Winston-Salem, NC -- Matt Gfeller's parents are using education in their son's memory to teach others the dangers of brain injury.
Gfeller was 15 years-old and a rising sophomore at RJ Reynolds High School when he suffered a fatal blow to the head in a Friday night football game against Page High. Gfeller was on life support for two days. Doctors said he died from a torn blood vessel that caused brain swelling.
Matt's parents, Bob and Lisa, spoke with CBS News' Doctor Jennifer Ashton in a story that aired Monday morning.
Ashton focused on two studies released Monday by The American Academy of Pediatrics claiming the number of concussions suffered by children in sports is on the rise.
One study found that from 1997 through 2007, emergency room visits for concussions in kids ages 8 - 13 years-old had doubled and concussions jumped 200 percent among kids ages 14-19.
Bob told Ashton the night before his son's last game, they hugged and prayed for safety on the field.
"Never in my wildest dreams would I think that our son was at risk of being killed playing football in high school," Bob Gfeller recalled.
The Gfellers' are rebounding the the loss and have founded a Traumatic Brain Injury Research Center in Matt's memory at the University of North Carolina - Chapel Hill.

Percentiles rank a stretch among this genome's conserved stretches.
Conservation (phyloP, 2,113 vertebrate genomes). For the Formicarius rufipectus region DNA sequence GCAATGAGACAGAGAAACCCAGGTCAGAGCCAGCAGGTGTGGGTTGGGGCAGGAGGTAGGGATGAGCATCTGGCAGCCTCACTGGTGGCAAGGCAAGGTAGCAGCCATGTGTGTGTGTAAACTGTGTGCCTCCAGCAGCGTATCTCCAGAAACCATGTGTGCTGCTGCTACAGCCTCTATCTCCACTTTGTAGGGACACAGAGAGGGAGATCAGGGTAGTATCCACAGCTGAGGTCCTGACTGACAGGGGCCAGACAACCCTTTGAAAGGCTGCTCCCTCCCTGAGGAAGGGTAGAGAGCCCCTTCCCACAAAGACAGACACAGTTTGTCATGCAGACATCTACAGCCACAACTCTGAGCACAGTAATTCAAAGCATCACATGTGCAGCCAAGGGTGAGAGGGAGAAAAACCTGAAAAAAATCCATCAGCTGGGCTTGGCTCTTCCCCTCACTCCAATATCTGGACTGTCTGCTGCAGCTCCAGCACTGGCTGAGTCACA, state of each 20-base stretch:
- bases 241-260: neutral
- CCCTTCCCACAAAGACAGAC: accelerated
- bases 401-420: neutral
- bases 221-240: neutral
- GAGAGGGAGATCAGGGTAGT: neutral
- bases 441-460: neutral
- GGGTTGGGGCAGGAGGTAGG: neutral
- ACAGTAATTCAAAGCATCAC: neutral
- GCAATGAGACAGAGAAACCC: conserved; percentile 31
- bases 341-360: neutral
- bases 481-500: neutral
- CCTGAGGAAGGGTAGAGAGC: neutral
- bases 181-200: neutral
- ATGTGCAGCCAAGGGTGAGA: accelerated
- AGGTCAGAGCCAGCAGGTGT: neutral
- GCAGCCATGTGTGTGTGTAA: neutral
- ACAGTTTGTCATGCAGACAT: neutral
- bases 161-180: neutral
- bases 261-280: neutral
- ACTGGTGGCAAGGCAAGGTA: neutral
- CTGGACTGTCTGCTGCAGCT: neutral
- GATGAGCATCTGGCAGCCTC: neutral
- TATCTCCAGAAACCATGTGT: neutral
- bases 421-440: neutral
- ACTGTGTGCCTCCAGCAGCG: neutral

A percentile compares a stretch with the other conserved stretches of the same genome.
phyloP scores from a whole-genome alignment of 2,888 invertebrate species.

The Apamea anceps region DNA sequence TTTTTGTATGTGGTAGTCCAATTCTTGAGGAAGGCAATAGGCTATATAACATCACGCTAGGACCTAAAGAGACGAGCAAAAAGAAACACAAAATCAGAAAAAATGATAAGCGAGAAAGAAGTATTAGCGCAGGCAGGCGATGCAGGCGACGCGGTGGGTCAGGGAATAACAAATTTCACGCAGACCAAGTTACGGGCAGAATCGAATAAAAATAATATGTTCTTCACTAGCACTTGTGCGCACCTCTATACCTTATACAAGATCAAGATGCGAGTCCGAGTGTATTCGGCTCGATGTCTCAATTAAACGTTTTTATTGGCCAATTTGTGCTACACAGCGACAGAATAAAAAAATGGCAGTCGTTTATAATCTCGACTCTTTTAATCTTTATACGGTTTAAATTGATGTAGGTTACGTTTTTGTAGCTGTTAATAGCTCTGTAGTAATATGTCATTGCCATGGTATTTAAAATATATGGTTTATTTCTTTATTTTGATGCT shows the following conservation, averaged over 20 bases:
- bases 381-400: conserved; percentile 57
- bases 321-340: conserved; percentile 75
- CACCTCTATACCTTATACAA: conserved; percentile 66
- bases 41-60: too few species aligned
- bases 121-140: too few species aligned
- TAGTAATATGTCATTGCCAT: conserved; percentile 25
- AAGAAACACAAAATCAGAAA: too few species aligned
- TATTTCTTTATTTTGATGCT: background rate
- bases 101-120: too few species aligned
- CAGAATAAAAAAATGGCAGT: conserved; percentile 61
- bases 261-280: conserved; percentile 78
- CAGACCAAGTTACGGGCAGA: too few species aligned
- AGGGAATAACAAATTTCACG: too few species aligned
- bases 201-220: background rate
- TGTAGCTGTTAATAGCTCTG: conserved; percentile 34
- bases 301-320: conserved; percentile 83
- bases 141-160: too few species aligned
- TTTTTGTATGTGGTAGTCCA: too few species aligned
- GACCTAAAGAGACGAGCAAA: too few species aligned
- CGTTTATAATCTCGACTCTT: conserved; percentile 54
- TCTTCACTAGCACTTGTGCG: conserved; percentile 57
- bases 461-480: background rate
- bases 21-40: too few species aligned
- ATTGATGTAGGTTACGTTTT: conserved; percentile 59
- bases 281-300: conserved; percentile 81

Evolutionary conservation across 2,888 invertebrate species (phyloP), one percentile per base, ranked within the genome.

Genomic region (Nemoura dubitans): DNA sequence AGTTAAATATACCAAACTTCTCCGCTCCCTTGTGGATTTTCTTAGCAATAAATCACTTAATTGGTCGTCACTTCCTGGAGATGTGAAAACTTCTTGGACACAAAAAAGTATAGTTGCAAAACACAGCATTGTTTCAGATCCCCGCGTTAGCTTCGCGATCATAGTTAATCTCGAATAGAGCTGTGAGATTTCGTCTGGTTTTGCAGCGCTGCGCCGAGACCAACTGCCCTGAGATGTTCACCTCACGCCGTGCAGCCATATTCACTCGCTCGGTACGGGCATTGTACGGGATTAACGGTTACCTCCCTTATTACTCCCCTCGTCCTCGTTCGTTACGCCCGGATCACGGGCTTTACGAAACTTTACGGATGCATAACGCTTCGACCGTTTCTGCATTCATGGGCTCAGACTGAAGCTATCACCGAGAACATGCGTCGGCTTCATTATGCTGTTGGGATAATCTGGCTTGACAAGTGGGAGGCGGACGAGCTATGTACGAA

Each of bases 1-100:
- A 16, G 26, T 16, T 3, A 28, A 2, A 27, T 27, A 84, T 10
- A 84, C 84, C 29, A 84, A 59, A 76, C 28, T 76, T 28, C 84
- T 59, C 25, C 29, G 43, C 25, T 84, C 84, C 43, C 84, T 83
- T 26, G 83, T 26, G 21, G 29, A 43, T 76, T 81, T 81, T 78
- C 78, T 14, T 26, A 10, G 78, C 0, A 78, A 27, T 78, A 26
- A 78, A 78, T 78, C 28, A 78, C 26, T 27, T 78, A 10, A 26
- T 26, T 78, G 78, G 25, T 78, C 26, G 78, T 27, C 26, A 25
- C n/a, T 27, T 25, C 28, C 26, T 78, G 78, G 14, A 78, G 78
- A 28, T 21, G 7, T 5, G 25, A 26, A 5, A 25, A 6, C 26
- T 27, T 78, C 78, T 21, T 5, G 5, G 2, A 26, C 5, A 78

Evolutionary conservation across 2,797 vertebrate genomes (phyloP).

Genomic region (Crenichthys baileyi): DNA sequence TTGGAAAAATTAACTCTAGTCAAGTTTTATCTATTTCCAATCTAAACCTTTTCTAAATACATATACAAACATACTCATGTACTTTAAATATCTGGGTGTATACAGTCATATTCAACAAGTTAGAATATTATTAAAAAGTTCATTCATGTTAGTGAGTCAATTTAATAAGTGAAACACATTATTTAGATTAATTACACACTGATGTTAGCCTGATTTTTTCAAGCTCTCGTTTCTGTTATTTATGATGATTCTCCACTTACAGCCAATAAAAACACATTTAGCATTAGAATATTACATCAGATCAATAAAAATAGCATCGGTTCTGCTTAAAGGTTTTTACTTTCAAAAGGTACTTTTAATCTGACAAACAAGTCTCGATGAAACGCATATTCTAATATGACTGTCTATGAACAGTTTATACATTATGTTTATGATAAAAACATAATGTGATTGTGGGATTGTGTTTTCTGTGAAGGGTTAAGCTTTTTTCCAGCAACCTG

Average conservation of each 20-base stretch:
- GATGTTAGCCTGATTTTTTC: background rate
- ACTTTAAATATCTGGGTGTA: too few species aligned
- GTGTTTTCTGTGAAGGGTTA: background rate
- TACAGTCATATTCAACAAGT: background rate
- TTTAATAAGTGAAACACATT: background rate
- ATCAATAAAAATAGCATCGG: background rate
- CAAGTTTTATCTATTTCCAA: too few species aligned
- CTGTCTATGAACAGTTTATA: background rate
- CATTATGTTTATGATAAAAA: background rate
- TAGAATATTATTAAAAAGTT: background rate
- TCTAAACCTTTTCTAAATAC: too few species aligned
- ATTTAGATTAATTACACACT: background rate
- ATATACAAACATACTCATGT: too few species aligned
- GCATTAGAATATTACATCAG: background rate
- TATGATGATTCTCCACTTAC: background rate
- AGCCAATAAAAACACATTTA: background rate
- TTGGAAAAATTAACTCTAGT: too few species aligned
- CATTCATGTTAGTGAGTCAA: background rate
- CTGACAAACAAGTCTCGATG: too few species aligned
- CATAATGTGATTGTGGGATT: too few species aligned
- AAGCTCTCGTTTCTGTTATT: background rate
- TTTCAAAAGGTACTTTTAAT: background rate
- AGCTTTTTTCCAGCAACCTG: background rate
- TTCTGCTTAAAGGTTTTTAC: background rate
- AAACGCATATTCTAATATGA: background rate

Lisa said it "sort of helps his spirit live on it we take on the role of awareness and prevention and treatment."
At the Gfeller Center, healthy athletes are put through mental exams and balance tests prior to any injuries. The results are used to reveal important clues.
The Reynolds football team underwent the testing before this season.
"If something was to happen, they would have a guideline to go by," said Coach Paul Hall. "They could go back in and run those series of tests and series of the activities with them and see if there's any differences."
"I think it's a great idea because every football game you pretty much hit somebody with your head and head's always a little hurt after every game," said Reynolds player Doug Teasdall.
Player Vance Matthews said, "Just the fact that we have these test scores makes me more comfortable on the playing field."
Kevin Guskiewicz, Gfeller Center Director, said 1-in-10 high school football players will undergo a concussion in a given season. Unfortunately, 30 to 50 percent of those concussions go undiagnosed or unreported, according to Guskiewicz.
According to the Center for Disease Control, there are as many as 3.8 million sport-related concussions every year.
Gfeller never actually attended Reynolds High School. He went to The Summit School for the three previous years and would have started at his new school the day after he died. However, students wore t-shirts with his jersey number and hung memorial banners on the first day of class.
WFMY News 2/CBS News